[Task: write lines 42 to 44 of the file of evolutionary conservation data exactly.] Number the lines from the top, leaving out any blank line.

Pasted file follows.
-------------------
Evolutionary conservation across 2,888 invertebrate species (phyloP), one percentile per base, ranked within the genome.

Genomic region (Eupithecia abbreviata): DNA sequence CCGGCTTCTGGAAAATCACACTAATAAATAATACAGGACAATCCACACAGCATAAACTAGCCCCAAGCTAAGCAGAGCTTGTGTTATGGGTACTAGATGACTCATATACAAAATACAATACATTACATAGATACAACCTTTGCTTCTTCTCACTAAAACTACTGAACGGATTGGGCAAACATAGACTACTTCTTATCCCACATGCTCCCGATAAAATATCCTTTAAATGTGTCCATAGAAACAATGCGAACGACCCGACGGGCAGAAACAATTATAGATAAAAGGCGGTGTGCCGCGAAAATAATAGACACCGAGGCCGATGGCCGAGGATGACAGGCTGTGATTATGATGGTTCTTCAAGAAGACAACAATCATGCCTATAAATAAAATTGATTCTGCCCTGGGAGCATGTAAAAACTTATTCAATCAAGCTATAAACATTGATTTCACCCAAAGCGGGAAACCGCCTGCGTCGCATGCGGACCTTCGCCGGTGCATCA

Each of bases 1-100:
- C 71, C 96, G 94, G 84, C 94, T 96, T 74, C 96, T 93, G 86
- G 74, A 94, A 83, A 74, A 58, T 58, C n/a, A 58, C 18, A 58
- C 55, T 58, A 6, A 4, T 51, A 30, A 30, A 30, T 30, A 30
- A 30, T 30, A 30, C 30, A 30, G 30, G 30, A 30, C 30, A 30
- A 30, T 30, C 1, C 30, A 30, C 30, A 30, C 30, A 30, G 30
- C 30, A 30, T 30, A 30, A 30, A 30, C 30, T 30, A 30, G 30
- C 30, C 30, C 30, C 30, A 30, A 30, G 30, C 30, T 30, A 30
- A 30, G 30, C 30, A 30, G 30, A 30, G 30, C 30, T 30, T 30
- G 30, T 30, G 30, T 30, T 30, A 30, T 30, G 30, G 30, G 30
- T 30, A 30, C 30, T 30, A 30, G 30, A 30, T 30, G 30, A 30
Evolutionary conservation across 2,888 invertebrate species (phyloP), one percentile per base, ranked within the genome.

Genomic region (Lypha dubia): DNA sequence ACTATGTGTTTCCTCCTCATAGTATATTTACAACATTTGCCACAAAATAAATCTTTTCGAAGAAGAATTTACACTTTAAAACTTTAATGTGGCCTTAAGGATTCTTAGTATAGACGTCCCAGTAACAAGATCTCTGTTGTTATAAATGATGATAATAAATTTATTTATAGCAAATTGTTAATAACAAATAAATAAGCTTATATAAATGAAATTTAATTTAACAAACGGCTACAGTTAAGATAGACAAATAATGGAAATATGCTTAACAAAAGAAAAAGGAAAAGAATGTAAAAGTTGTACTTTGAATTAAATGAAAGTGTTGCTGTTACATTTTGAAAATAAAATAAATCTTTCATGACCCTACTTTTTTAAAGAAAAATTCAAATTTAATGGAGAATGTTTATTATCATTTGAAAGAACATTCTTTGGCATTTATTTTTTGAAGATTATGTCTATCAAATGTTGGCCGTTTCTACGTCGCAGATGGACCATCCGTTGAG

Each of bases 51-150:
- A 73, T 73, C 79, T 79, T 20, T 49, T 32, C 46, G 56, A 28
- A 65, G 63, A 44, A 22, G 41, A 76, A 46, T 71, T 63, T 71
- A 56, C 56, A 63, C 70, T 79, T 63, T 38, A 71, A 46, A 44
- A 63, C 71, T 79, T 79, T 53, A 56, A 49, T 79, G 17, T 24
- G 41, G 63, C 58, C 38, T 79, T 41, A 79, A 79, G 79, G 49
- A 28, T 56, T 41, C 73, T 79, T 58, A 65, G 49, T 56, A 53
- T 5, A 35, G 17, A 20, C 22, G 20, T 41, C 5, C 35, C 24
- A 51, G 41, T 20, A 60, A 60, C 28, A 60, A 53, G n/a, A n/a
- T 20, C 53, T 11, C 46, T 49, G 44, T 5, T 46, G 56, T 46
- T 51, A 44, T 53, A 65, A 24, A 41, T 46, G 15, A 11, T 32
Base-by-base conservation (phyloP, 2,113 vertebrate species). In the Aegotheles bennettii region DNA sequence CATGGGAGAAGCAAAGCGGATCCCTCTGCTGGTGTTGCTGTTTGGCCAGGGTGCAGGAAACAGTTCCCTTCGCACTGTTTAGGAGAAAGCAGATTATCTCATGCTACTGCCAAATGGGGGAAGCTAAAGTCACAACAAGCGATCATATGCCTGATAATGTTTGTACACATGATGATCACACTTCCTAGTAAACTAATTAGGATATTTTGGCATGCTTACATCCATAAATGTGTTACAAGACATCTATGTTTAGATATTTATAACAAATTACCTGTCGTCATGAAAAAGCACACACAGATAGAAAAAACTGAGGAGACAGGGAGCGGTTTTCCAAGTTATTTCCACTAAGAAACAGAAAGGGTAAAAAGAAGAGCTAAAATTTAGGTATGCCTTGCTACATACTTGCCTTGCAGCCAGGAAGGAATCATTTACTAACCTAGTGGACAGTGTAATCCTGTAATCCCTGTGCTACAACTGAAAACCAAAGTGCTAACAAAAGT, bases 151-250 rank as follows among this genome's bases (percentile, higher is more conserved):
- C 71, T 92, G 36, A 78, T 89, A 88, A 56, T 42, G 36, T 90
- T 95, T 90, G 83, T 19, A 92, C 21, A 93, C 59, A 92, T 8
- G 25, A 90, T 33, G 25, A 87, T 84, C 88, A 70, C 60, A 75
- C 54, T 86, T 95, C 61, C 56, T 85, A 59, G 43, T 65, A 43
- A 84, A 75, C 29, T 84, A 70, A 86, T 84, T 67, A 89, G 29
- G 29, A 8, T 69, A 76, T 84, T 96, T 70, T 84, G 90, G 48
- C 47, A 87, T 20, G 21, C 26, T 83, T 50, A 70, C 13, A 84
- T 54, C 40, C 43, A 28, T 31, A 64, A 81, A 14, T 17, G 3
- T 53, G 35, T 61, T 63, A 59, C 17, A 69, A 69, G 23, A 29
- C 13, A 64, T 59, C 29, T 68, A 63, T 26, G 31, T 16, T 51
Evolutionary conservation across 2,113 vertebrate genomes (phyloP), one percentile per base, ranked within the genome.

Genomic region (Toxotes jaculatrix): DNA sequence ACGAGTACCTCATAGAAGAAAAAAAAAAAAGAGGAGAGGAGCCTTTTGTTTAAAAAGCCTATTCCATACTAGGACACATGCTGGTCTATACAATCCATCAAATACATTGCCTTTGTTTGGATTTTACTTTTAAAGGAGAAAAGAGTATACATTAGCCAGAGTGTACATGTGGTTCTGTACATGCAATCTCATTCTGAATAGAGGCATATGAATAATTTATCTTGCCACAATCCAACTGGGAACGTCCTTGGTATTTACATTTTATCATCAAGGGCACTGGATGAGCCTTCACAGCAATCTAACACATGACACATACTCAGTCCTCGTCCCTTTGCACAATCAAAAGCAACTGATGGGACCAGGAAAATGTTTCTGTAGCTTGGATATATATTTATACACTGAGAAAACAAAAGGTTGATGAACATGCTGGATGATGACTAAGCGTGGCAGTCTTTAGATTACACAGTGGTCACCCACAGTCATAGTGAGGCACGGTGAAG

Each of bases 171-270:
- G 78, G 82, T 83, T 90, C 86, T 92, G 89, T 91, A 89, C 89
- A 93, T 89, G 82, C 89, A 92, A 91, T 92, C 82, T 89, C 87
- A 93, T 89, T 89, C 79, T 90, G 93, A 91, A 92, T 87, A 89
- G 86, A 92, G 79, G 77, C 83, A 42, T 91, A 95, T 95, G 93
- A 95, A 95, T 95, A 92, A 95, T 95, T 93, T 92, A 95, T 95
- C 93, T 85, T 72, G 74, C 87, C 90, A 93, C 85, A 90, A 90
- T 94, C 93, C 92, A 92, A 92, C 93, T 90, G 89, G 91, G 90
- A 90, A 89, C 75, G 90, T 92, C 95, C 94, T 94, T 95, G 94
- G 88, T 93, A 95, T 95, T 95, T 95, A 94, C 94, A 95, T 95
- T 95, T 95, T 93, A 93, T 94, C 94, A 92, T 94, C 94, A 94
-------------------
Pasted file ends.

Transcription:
- A 93, T 89, G 82, C 89, A 92, A 91, T 92, C 82, T 89, C 87
- A 93, T 89, T 89, C 79, T 90, G 93, A 91, A 92, T 87, A 89
- G 86, A 92, G 79, G 77, C 83, A 42, T 91, A 95, T 95, G 93